Now in its fourth edition, this Arabic to English dictionary has come to be hand in hand with any aspiring Arabist.
Originally a German dictionary, it was created by Hans Wehr in 1960. A skilled musician, Wehr went deaf and was unable to continue in this passion of his. Thus, he turned to the compilation of an Arabic dictionary. His intention was, as he states in his preface, to "present the vocabulary and phraseology of modern written Arabic. It is based on the form of the language which, throughout the Arab world from Iraq to Morocco, is found in the prose of books, newspapers, periodicals and letters. This form is also employed in formal public address, over radio and television, and in religious ceremonial."
The achievement of Wehr is significant because it is a most successful attempt at finding a cohesion between what are a great number of "languages". The Arabic language varies far more wildly than in many other languages according to geography and region, as well as according to social factors such as wealth and education. This is to some degree becoming less true as a fruit of globalisation; the media, through the internet, newspapers and satellite television has given rise to a more standardised Arabic, which is literary, and may be widely understood, although it has very little conversational use.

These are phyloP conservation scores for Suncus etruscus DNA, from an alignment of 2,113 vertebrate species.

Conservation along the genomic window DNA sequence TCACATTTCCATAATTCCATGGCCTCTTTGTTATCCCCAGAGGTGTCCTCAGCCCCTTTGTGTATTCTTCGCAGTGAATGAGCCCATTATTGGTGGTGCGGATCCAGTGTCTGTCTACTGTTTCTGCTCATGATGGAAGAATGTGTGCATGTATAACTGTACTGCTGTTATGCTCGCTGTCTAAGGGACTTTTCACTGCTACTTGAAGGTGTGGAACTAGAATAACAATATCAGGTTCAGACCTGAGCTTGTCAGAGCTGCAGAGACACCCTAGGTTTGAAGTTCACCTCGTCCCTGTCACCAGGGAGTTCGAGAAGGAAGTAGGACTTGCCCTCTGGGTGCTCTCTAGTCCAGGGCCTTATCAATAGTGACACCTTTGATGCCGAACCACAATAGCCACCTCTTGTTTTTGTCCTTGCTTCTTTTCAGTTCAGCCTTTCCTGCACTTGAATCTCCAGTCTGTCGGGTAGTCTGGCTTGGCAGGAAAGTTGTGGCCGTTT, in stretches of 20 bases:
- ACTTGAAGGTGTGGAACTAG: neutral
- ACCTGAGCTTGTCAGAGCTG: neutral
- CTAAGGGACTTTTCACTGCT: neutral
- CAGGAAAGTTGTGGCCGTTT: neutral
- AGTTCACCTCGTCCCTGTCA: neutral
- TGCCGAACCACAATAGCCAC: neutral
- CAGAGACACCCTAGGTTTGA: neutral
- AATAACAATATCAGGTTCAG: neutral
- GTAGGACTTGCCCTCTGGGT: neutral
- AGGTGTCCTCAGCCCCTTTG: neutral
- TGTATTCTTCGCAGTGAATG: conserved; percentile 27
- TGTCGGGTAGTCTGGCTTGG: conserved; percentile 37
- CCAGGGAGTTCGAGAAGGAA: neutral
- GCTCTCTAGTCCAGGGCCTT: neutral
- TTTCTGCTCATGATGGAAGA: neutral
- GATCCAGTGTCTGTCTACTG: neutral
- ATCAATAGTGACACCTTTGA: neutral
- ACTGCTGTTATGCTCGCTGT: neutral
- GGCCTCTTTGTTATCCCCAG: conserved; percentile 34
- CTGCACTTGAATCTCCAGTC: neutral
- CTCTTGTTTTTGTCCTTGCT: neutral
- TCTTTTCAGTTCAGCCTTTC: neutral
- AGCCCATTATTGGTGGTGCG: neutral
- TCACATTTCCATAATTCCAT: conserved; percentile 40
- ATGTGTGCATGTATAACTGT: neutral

In its Arabic to English form, the dictionary attempts to offer all things to all users. It is acute in pointing out vocabulary unique to certain areas of the Arab world, and is not shy of technical terminology, nor of idiomatic expression. This is not to go so far as to deem it specialised; rather it provides a wide range of vocabulary, ordered logically on the principle of the Arabic consonantal system (ie it is not alphabetical as the English speaker would see it).